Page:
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Date of Issue: November 10, 2005

Stone crabs disappointing so far

stone crab pic

Three weeks into the stone crab season, there is disappointment along the waterfront with catches lower than expected and even the storm everyone hoped would stir the crabs into the traps - well, "All it did was scatter the traps."

The season opened Oct. 15 and opening day was the best, and it was nothing to brag about. Processor and fishermen are dissatisfied with the season so far, but in the way of fisherfolk remain hopeful.

Stone crabs are a rich Florida delicacy and a renewable resource, the biggest claws are broken off and the crab tossed overboard to regenerate more claws in about a year and a half.

Karen Bell of the A.P. Bell Fish Co. in Cortez admitted the season is "not very good." She along with the rest of the industry hoped the cold snap would bring a surge in stone crab harvest, but that hasn't happened yet.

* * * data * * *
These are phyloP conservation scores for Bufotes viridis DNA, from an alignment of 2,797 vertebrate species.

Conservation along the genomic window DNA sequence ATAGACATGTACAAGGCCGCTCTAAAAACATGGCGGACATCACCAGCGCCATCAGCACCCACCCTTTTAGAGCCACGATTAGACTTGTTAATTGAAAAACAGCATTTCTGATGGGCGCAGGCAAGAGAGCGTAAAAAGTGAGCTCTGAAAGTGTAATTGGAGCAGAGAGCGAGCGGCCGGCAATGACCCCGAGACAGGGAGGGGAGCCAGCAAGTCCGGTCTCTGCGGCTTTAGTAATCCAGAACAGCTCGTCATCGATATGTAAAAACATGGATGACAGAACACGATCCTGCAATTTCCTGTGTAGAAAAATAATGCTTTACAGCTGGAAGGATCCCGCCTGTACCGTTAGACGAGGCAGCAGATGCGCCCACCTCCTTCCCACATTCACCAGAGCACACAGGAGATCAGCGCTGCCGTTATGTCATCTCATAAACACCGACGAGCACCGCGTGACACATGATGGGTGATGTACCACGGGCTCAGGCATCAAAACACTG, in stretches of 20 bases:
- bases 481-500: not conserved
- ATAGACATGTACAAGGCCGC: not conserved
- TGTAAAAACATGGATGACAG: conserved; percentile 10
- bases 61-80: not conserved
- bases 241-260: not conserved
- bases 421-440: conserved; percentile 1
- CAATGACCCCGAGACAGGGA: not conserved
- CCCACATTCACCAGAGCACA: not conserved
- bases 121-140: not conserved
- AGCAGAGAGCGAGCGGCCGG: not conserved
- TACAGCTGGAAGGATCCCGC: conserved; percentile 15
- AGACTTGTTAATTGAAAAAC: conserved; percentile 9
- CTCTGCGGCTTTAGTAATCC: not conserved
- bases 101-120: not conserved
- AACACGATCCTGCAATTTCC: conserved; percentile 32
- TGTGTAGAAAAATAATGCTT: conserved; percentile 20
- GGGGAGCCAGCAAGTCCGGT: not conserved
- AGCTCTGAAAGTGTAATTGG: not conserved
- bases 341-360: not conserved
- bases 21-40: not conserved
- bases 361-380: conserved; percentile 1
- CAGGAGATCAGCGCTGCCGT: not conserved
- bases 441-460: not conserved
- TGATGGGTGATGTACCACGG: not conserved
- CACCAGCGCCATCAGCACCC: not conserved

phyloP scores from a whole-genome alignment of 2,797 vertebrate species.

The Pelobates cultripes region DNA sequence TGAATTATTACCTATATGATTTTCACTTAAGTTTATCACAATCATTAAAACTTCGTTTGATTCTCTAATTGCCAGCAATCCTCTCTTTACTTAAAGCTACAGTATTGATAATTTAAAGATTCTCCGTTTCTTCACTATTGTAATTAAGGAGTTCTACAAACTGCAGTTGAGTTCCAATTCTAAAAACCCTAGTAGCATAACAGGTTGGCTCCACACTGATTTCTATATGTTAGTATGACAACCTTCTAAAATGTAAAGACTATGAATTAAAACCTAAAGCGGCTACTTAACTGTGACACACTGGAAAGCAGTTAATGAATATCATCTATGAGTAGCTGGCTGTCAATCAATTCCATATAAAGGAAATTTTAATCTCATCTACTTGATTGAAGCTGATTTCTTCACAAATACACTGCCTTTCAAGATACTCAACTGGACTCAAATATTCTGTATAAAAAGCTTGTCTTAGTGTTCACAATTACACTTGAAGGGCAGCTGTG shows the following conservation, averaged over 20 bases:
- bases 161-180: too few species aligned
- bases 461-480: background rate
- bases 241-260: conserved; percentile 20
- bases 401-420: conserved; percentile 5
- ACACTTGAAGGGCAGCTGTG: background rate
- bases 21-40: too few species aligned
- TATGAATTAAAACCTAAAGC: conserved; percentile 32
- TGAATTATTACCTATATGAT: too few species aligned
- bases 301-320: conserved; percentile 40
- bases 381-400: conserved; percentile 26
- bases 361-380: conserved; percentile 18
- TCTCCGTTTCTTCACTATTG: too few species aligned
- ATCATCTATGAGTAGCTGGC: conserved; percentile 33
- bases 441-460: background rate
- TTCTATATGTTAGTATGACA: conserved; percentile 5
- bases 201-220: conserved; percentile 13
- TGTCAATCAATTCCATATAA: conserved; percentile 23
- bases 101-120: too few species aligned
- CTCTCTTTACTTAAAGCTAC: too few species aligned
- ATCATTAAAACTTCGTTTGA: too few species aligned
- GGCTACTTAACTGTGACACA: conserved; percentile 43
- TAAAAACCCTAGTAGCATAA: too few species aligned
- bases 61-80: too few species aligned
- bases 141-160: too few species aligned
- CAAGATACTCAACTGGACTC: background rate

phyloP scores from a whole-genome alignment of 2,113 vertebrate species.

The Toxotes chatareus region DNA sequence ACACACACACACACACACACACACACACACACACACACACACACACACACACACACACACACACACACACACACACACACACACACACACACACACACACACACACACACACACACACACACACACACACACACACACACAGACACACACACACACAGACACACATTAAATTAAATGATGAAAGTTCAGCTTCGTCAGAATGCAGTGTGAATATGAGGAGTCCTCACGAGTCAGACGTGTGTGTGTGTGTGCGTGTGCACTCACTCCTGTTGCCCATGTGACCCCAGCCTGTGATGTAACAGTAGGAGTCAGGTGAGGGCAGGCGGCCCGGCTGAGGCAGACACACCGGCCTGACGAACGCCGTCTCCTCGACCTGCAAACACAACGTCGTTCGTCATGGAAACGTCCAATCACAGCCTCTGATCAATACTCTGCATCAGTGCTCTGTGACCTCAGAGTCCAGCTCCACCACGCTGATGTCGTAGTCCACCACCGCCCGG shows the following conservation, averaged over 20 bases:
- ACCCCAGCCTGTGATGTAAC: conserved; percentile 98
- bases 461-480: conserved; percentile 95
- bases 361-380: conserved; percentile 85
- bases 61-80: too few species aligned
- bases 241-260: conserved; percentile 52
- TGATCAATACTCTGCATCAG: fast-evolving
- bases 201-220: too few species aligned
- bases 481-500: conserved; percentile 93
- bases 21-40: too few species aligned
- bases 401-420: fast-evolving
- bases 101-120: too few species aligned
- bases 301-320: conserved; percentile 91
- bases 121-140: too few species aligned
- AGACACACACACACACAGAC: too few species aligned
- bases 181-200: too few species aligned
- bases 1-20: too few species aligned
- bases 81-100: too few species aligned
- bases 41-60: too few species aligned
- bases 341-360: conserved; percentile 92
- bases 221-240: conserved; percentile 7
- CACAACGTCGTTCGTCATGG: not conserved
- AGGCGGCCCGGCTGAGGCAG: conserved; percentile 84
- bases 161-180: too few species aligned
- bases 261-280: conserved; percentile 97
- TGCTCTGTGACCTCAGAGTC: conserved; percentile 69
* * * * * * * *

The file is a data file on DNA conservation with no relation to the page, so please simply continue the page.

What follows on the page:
Wayde Campbell, lifelong Cortez fisherman and son and grandson of fishermen back five generations, said he hauled in 200 pounds on opening day and since then the average day brings 100 to 150 pounds. Maybe enough to pay bare expenses.

Prices are good, though, he said, reflecting the scarcity of the commodity. But fuel and bait prices are higher this year, so it's "about a wash."

Bell said prices have been $11 to $16 a pound retail, quite high but reflective of the market.

Campbell said his traps were scattered around by Hurricane Wilma's tumult "and we had to spend a lot of time getting them back and in place again." The traps are baited 16-by-16-inch slatted cages that let crabs in but not out, and the traps are attached to a float by a strong line so the men can haul them up, a tedious and backbreaking job with hundreds of traps out for each boat. 

"I have a feeling that it's better south of here around Englewood and north of Crystal City," Campbell said, "and we're just in a bad spot for now."

Bell said she is still hoping for improvement, and Campbell said, "I hope it gets better before Christmas."